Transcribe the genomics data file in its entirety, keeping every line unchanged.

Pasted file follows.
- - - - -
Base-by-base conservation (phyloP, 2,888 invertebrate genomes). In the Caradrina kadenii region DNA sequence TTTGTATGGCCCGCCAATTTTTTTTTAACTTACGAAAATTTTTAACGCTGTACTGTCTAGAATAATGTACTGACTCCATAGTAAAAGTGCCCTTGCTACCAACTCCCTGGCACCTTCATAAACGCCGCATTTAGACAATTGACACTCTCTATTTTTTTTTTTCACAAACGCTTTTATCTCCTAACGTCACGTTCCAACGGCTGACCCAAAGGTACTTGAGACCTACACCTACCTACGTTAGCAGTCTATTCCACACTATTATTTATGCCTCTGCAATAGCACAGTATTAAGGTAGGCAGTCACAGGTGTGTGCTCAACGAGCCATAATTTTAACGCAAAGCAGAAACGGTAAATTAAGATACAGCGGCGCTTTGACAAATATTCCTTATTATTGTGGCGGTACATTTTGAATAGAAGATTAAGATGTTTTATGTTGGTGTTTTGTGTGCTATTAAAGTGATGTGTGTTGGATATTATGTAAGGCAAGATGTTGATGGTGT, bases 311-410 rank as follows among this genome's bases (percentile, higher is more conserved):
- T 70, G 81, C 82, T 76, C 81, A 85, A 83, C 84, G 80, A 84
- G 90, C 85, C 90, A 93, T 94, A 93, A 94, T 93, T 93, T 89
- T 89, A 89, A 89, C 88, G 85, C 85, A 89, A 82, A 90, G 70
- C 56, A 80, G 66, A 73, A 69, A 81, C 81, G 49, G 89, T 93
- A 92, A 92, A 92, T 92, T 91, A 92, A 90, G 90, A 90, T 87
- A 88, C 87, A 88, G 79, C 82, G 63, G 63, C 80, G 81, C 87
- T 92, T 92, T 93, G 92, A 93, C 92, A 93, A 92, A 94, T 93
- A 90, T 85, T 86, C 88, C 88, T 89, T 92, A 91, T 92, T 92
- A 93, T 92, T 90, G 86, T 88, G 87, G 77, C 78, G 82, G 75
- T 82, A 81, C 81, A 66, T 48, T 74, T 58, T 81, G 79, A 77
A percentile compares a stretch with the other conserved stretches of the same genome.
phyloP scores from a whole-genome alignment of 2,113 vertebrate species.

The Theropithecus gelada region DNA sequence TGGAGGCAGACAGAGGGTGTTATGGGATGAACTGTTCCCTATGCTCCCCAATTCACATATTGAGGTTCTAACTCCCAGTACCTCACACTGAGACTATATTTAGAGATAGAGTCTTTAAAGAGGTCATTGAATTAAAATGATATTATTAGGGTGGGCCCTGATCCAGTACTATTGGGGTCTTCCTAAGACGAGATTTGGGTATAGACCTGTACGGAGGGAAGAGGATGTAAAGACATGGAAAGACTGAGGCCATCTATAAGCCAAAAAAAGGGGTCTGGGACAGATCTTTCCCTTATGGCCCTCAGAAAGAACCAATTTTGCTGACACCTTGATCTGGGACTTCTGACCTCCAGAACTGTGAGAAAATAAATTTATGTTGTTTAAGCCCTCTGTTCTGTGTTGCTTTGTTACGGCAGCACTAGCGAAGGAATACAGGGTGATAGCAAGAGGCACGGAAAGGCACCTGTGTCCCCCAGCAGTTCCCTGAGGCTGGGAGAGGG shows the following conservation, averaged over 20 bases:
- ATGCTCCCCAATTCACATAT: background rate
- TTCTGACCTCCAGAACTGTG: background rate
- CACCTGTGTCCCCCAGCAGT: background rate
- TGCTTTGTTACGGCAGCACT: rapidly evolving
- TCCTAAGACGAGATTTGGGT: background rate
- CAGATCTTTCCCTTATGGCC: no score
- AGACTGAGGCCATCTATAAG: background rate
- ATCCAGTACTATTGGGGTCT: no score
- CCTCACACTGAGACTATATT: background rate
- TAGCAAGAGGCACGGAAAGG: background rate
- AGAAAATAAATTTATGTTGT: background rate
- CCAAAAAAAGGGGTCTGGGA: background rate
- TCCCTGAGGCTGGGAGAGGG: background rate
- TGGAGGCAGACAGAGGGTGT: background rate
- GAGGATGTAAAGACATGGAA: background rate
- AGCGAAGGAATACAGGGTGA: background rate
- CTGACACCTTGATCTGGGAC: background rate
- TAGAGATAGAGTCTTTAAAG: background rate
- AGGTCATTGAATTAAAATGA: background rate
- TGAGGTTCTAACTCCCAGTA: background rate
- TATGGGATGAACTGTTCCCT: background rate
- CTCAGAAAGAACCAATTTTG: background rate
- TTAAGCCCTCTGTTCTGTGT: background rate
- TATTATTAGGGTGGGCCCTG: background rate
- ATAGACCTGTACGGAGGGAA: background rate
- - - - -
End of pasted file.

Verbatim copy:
Base-by-base conservation (phyloP, 2,888 invertebrate genomes). In the Caradrina kadenii region DNA sequence TTTGTATGGCCCGCCAATTTTTTTTTAACTTACGAAAATTTTTAACGCTGTACTGTCTAGAATAATGTACTGACTCCATAGTAAAAGTGCCCTTGCTACCAACTCCCTGGCACCTTCATAAACGCCGCATTTAGACAATTGACACTCTCTATTTTTTTTTTTCACAAACGCTTTTATCTCCTAACGTCACGTTCCAACGGCTGACCCAAAGGTACTTGAGACCTACACCTACCTACGTTAGCAGTCTATTCCACACTATTATTTATGCCTCTGCAATAGCACAGTATTAAGGTAGGCAGTCACAGGTGTGTGCTCAACGAGCCATAATTTTAACGCAAAGCAGAAACGGTAAATTAAGATACAGCGGCGCTTTGACAAATATTCCTTATTATTGTGGCGGTACATTTTGAATAGAAGATTAAGATGTTTTATGTTGGTGTTTTGTGTGCTATTAAAGTGATGTGTGTTGGATATTATGTAAGGCAAGATGTTGATGGTGT, bases 311-410 rank as follows among this genome's bases (percentile, higher is more conserved):
- T 70, G 81, C 82, T 76, C 81, A 85, A 83, C 84, G 80, A 84
- G 90, C 85, C 90, A 93, T 94, A 93, A 94, T 93, T 93, T 89
- T 89, A 89, A 89, C 88, G 85, C 85, A 89, A 82, A 90, G 70
- C 56, A 80, G 66, A 73, A 69, A 81, C 81, G 49, G 89, T 93
- A 92, A 92, A 92, T 92, T 91, A 92, A 90, G 90, A 90, T 87
- A 88, C 87, A 88, G 79, C 82, G 63, G 63, C 80, G 81, C 87
- T 92, T 92, T 93, G 92, A 93, C 92, A 93, A 92, A 94, T 93
- A 90, T 85, T 86, C 88, C 88, T 89, T 92, A 91, T 92, T 92
- A 93, T 92, T 90, G 86, T 88, G 87, G 77, C 78, G 82, G 75
- T 82, A 81, C 81, A 66, T 48, T 74, T 58, T 81, G 79, A 77
A percentile compares a stretch with the other conserved stretches of the same genome.
phyloP scores from a whole-genome alignment of 2,113 vertebrate species.

The Theropithecus gelada region DNA sequence TGGAGGCAGACAGAGGGTGTTATGGGATGAACTGTTCCCTATGCTCCCCAATTCACATATTGAGGTTCTAACTCCCAGTACCTCACACTGAGACTATATTTAGAGATAGAGTCTTTAAAGAGGTCATTGAATTAAAATGATATTATTAGGGTGGGCCCTGATCCAGTACTATTGGGGTCTTCCTAAGACGAGATTTGGGTATAGACCTGTACGGAGGGAAGAGGATGTAAAGACATGGAAAGACTGAGGCCATCTATAAGCCAAAAAAAGGGGTCTGGGACAGATCTTTCCCTTATGGCCCTCAGAAAGAACCAATTTTGCTGACACCTTGATCTGGGACTTCTGACCTCCAGAACTGTGAGAAAATAAATTTATGTTGTTTAAGCCCTCTGTTCTGTGTTGCTTTGTTACGGCAGCACTAGCGAAGGAATACAGGGTGATAGCAAGAGGCACGGAAAGGCACCTGTGTCCCCCAGCAGTTCCCTGAGGCTGGGAGAGGG shows the following conservation, averaged over 20 bases:
- ATGCTCCCCAATTCACATAT: background rate
- TTCTGACCTCCAGAACTGTG: background rate
- CACCTGTGTCCCCCAGCAGT: background rate
- TGCTTTGTTACGGCAGCACT: rapidly evolving
- TCCTAAGACGAGATTTGGGT: background rate
- CAGATCTTTCCCTTATGGCC: no score
- AGACTGAGGCCATCTATAAG: background rate
- ATCCAGTACTATTGGGGTCT: no score
- CCTCACACTGAGACTATATT: background rate
- TAGCAAGAGGCACGGAAAGG: background rate
- AGAAAATAAATTTATGTTGT: background rate
- CCAAAAAAAGGGGTCTGGGA: background rate
- TCCCTGAGGCTGGGAGAGGG: background rate
- TGGAGGCAGACAGAGGGTGT: background rate
- GAGGATGTAAAGACATGGAA: background rate
- AGCGAAGGAATACAGGGTGA: background rate
- CTGACACCTTGATCTGGGAC: background rate
- TAGAGATAGAGTCTTTAAAG: background rate
- AGGTCATTGAATTAAAATGA: background rate
- TGAGGTTCTAACTCCCAGTA: background rate
- TATGGGATGAACTGTTCCCT: background rate
- CTCAGAAAGAACCAATTTTG: background rate
- TTAAGCCCTCTGTTCTGTGT: background rate
- TATTATTAGGGTGGGCCCTG: background rate
- ATAGACCTGTACGGAGGGAA: background rate